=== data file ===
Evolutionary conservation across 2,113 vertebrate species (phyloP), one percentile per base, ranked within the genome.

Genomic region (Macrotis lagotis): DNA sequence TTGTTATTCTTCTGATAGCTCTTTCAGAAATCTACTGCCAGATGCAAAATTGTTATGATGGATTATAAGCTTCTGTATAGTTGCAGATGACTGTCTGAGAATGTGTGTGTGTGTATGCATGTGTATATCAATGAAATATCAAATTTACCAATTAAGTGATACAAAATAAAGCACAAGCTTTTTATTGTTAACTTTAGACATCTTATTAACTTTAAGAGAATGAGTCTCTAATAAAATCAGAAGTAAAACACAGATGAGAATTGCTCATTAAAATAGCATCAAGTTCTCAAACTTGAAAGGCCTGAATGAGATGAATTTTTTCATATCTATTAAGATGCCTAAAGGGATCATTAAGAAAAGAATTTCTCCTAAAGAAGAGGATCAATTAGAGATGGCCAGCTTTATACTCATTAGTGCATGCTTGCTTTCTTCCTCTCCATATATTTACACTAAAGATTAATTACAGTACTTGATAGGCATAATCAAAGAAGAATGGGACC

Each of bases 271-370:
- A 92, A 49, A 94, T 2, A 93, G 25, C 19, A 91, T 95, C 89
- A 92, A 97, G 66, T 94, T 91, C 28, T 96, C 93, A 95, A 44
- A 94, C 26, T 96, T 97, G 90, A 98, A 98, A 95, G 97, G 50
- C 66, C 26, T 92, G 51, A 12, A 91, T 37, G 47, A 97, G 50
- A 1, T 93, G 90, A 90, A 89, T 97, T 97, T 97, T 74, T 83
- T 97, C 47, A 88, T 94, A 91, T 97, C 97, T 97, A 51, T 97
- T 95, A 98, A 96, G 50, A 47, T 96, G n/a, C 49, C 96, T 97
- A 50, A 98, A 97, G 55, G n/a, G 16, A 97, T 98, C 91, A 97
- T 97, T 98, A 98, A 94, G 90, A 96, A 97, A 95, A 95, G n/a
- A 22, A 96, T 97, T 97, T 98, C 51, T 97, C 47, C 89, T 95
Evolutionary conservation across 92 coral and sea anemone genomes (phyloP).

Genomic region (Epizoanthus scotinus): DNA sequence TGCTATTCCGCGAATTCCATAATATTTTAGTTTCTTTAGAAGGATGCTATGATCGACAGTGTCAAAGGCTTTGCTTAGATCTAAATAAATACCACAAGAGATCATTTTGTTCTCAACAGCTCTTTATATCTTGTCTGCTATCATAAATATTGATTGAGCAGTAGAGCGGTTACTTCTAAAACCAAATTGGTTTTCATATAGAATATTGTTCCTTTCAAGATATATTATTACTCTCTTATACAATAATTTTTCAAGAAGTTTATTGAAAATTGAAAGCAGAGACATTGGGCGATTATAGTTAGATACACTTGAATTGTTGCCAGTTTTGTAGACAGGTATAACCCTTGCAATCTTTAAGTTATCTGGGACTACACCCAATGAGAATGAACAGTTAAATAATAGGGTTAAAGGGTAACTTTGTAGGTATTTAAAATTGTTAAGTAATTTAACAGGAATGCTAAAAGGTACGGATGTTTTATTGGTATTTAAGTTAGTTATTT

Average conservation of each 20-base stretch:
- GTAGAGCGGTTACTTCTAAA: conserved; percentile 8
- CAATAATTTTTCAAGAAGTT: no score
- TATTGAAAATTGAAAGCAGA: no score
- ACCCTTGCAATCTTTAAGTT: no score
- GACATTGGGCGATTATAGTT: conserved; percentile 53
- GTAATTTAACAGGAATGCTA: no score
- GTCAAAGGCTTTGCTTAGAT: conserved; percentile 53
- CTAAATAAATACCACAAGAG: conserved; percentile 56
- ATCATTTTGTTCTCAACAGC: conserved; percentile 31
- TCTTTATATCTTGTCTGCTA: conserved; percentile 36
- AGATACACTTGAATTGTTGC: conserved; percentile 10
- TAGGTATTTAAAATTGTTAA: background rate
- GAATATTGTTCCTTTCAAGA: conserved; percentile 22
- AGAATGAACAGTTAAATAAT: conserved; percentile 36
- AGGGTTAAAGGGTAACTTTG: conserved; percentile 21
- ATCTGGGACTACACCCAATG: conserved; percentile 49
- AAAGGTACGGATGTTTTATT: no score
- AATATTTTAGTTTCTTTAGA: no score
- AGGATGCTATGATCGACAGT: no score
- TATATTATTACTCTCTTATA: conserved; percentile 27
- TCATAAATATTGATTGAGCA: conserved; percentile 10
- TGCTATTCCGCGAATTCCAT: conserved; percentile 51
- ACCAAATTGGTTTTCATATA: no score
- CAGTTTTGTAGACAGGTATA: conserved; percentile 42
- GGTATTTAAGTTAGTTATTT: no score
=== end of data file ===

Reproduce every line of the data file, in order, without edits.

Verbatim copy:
Evolutionary conservation across 2,113 vertebrate species (phyloP), one percentile per base, ranked within the genome.

Genomic region (Macrotis lagotis): DNA sequence TTGTTATTCTTCTGATAGCTCTTTCAGAAATCTACTGCCAGATGCAAAATTGTTATGATGGATTATAAGCTTCTGTATAGTTGCAGATGACTGTCTGAGAATGTGTGTGTGTGTATGCATGTGTATATCAATGAAATATCAAATTTACCAATTAAGTGATACAAAATAAAGCACAAGCTTTTTATTGTTAACTTTAGACATCTTATTAACTTTAAGAGAATGAGTCTCTAATAAAATCAGAAGTAAAACACAGATGAGAATTGCTCATTAAAATAGCATCAAGTTCTCAAACTTGAAAGGCCTGAATGAGATGAATTTTTTCATATCTATTAAGATGCCTAAAGGGATCATTAAGAAAAGAATTTCTCCTAAAGAAGAGGATCAATTAGAGATGGCCAGCTTTATACTCATTAGTGCATGCTTGCTTTCTTCCTCTCCATATATTTACACTAAAGATTAATTACAGTACTTGATAGGCATAATCAAAGAAGAATGGGACC

Each of bases 271-370:
- A 92, A 49, A 94, T 2, A 93, G 25, C 19, A 91, T 95, C 89
- A 92, A 97, G 66, T 94, T 91, C 28, T 96, C 93, A 95, A 44
- A 94, C 26, T 96, T 97, G 90, A 98, A 98, A 95, G 97, G 50
- C 66, C 26, T 92, G 51, A 12, A 91, T 37, G 47, A 97, G 50
- A 1, T 93, G 90, A 90, A 89, T 97, T 97, T 97, T 74, T 83
- T 97, C 47, A 88, T 94, A 91, T 97, C 97, T 97, A 51, T 97
- T 95, A 98, A 96, G 50, A 47, T 96, G n/a, C 49, C 96, T 97
- A 50, A 98, A 97, G 55, G n/a, G 16, A 97, T 98, C 91, A 97
- T 97, T 98, A 98, A 94, G 90, A 96, A 97, A 95, A 95, G n/a
- A 22, A 96, T 97, T 97, T 98, C 51, T 97, C 47, C 89, T 95
Evolutionary conservation across 92 coral and sea anemone genomes (phyloP).

Genomic region (Epizoanthus scotinus): DNA sequence TGCTATTCCGCGAATTCCATAATATTTTAGTTTCTTTAGAAGGATGCTATGATCGACAGTGTCAAAGGCTTTGCTTAGATCTAAATAAATACCACAAGAGATCATTTTGTTCTCAACAGCTCTTTATATCTTGTCTGCTATCATAAATATTGATTGAGCAGTAGAGCGGTTACTTCTAAAACCAAATTGGTTTTCATATAGAATATTGTTCCTTTCAAGATATATTATTACTCTCTTATACAATAATTTTTCAAGAAGTTTATTGAAAATTGAAAGCAGAGACATTGGGCGATTATAGTTAGATACACTTGAATTGTTGCCAGTTTTGTAGACAGGTATAACCCTTGCAATCTTTAAGTTATCTGGGACTACACCCAATGAGAATGAACAGTTAAATAATAGGGTTAAAGGGTAACTTTGTAGGTATTTAAAATTGTTAAGTAATTTAACAGGAATGCTAAAAGGTACGGATGTTTTATTGGTATTTAAGTTAGTTATTT

Average conservation of each 20-base stretch:
- GTAGAGCGGTTACTTCTAAA: conserved; percentile 8
- CAATAATTTTTCAAGAAGTT: no score
- TATTGAAAATTGAAAGCAGA: no score
- ACCCTTGCAATCTTTAAGTT: no score
- GACATTGGGCGATTATAGTT: conserved; percentile 53
- GTAATTTAACAGGAATGCTA: no score
- GTCAAAGGCTTTGCTTAGAT: conserved; percentile 53
- CTAAATAAATACCACAAGAG: conserved; percentile 56
- ATCATTTTGTTCTCAACAGC: conserved; percentile 31
- TCTTTATATCTTGTCTGCTA: conserved; percentile 36
- AGATACACTTGAATTGTTGC: conserved; percentile 10
- TAGGTATTTAAAATTGTTAA: background rate
- GAATATTGTTCCTTTCAAGA: conserved; percentile 22
- AGAATGAACAGTTAAATAAT: conserved; percentile 36
- AGGGTTAAAGGGTAACTTTG: conserved; percentile 21
- ATCTGGGACTACACCCAATG: conserved; percentile 49
- AAAGGTACGGATGTTTTATT: no score
- AATATTTTAGTTTCTTTAGA: no score
- AGGATGCTATGATCGACAGT: no score
- TATATTATTACTCTCTTATA: conserved; percentile 27
- TCATAAATATTGATTGAGCA: conserved; percentile 10
- TGCTATTCCGCGAATTCCAT: conserved; percentile 51
- ACCAAATTGGTTTTCATATA: no score
- CAGTTTTGTAGACAGGTATA: conserved; percentile 42
- GGTATTTAAGTTAGTTATTT: no score